Disciplic Succession & Jyotish

by Dean Dominic De Lucia

Planetary Gemologists AssociationIn the Bhagavad Gita, Shree Krishna establishes the concept of disciplic sucession, or Param-para. In fact, the second verse of the fourth chapter is a keystone verse for understanding all Vedic knowledge, not just astrology:

Evam Param Para Praptam
Imam Rajarshayo Vidu
Sa Kaleneha Mahata
Yoga Nashta Paramtapa

This supreme science was thus received through the chain of disciplic succession, and the saintly kings understood it in that way. But in the course of time the succession was broken, and now that science as it is appears to be lost."

Through these words, Lord Krishna indicates that one should understand Vedic knowledge through the disciplic succession, that is, the Vedic sages. Why is this? Because knowledge coming down in disciplic succession by pure sages in contact with the supersoul originates from a divine source and is free from the defects of mundane sensory perception.

And what are these defects? According to the Jiva Goswami, these defects are of four basic types: " such as bhrama or error due to wrong perception of one object for another, pramada or error due to carelessness, Vipralipsa or error due to the cheating propensity and karanapatava or error due to the incapabilities of the senses. He therefore accepts only shabda ( oral evidence from the disciplic sucession ) and no other evidence; the rest he treats as purely subsidiary." By Shabda Brahman is meant transcendental sound vibration such as found in the Vedas.

At this point, let us define Vedic astrological teachings; we are basically speaking of Parashara Muni. He has given us a complete system of astrology in his book Brihat Parashara Hora Shastra. He did not say that it was incomplete or an " installment." And although he spoke his teachings to Maitreya, he had the man of the present age, the Kali-yuga, in mind. This is evident from the sections that deal with Ashtakavarga and Vimshottari dasha. Although there are some less extensive Vedic sources such as Satyacharya's teachings, almost all Hindu astrology corresponds to Parashara's system and is therefore known as Parashari astrology.

So who was Parashara in the first place? There is a nice narration in Hari Bhakti Shudhodaya (a section of the Naradiya Purana ) which illustrates how exalted Parashara Muni was. Apparently, the sage Markendeya came upon a meeting of sages in a forest clearing. They were sitting in a circle, among them Parashara, who was just a little boy of seven at the time. He was seated on the lap of Vasishta Muni, who was the family priest of Shree Ramachandra, an avatar of Vishnu. To be seated on the lap of Vasishta is in itself an honor. But to get on with the story, Markendeya fell at the feet of Vasishta and offered his respects. Parashara, in turn, bowed down to Markendeya. Markendeya disapproved of this and instructed the boy that elders should receive respect and not humble themselves to those of lesser age. Parashara showed surprise and mentioned that, since he was only a boy of seven, he was not an elder, for which reason there should be no objection to his bowing down. Markendeya, however, cited the sages defining age as time which is spent in rememberance of Vishnu. Markendeya went on to say that Parashara's devotion was unalloyed and that the boy was in contact with the supersoul. Therefore, Markendeya said that, although only a boy, all of his seven years counted whereas if the time all others present there had remembered Vishnu were added together it would not even exceed five years. That is why Markendeya considered Parashara to be the eldest person in the assembly.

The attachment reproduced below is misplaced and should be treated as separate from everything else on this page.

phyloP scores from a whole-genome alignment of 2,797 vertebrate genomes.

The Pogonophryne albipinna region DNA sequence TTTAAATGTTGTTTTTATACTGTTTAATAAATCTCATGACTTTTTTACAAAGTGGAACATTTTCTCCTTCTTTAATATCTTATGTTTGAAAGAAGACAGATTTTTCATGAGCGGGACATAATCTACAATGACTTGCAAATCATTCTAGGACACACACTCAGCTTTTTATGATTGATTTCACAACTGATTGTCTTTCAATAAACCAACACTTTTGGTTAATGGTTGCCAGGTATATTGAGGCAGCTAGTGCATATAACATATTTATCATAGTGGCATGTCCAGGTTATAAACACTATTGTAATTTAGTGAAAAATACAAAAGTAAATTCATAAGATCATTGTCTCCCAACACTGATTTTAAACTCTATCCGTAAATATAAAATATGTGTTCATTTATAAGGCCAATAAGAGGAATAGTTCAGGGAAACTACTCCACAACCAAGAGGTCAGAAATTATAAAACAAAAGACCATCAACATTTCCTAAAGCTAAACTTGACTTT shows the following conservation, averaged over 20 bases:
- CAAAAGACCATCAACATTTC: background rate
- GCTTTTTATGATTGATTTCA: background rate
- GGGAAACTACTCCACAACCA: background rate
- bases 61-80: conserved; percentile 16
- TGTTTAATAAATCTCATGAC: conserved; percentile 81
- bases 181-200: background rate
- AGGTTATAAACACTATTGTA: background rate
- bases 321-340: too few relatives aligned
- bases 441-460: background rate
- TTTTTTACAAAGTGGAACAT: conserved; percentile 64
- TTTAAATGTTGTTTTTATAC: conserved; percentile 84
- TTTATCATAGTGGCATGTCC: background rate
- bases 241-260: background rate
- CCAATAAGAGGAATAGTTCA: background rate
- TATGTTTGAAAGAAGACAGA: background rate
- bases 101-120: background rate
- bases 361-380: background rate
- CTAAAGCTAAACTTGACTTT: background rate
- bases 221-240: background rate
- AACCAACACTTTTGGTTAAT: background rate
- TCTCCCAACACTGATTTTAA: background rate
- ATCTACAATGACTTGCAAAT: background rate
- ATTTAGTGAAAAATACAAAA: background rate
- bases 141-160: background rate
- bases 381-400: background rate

Another anecdote is found in the pastimes of Shree Ramanuja Acharya, one of the chief saints of the Vishnu worshippers of South India of the post-Vedic era. It is nicely related in " The Life of Ramanuja Acharya," compiled by Naimisharanya Das, P - 59, wherefrom we relate: Just before the cremation of Alabandara ( Yamunacharya ), a saint of practically equal stature, Shree Ranamuja arrived and attended the viewing. He noticed that the saint had his three middle fingers curled over in a fist-like fashion, while the thumb and pinky were extended. " After a while, Ramanuja said' I see that three fingers of Alabandara's are folded and clenched tight. Were they like that during his lifetime?'"

" The disciples who were close by replied, ' No, his fingers used to remain straight. We cannot guess why they are like this now.'"
" Ramanuja then declared aloud, ' Remaining fixed in devotion to Lord Vishnu, I shall free the people from illusion by spreading the glories of the Lord throughout the land.' As these words were sopeken, one of the fingers relaxed and became straight."
" Ramanuja spoke again, saying, " To establish that there is no truth beyond Lord Vishnu, I shall write the Shree Bhashya commentary on the Vedantasutra.' At this, the second of Alabandara's fingers became straight."

Ramanuja declared again, ' In order to show respect to the sage Parashara, who has so wonderfully described the glories of the Lord in the Vishnu Purana, I shall name one learned Vaishnava after him.' With this final statement, the last of Alabandara's fingers relaxed and became straight." This story, relating to the three vows of Ramanuja Acharya, are part of the lore of the Vishnu worshippers of South India; the last vow highlighting the exalted status of the Sage Parashara.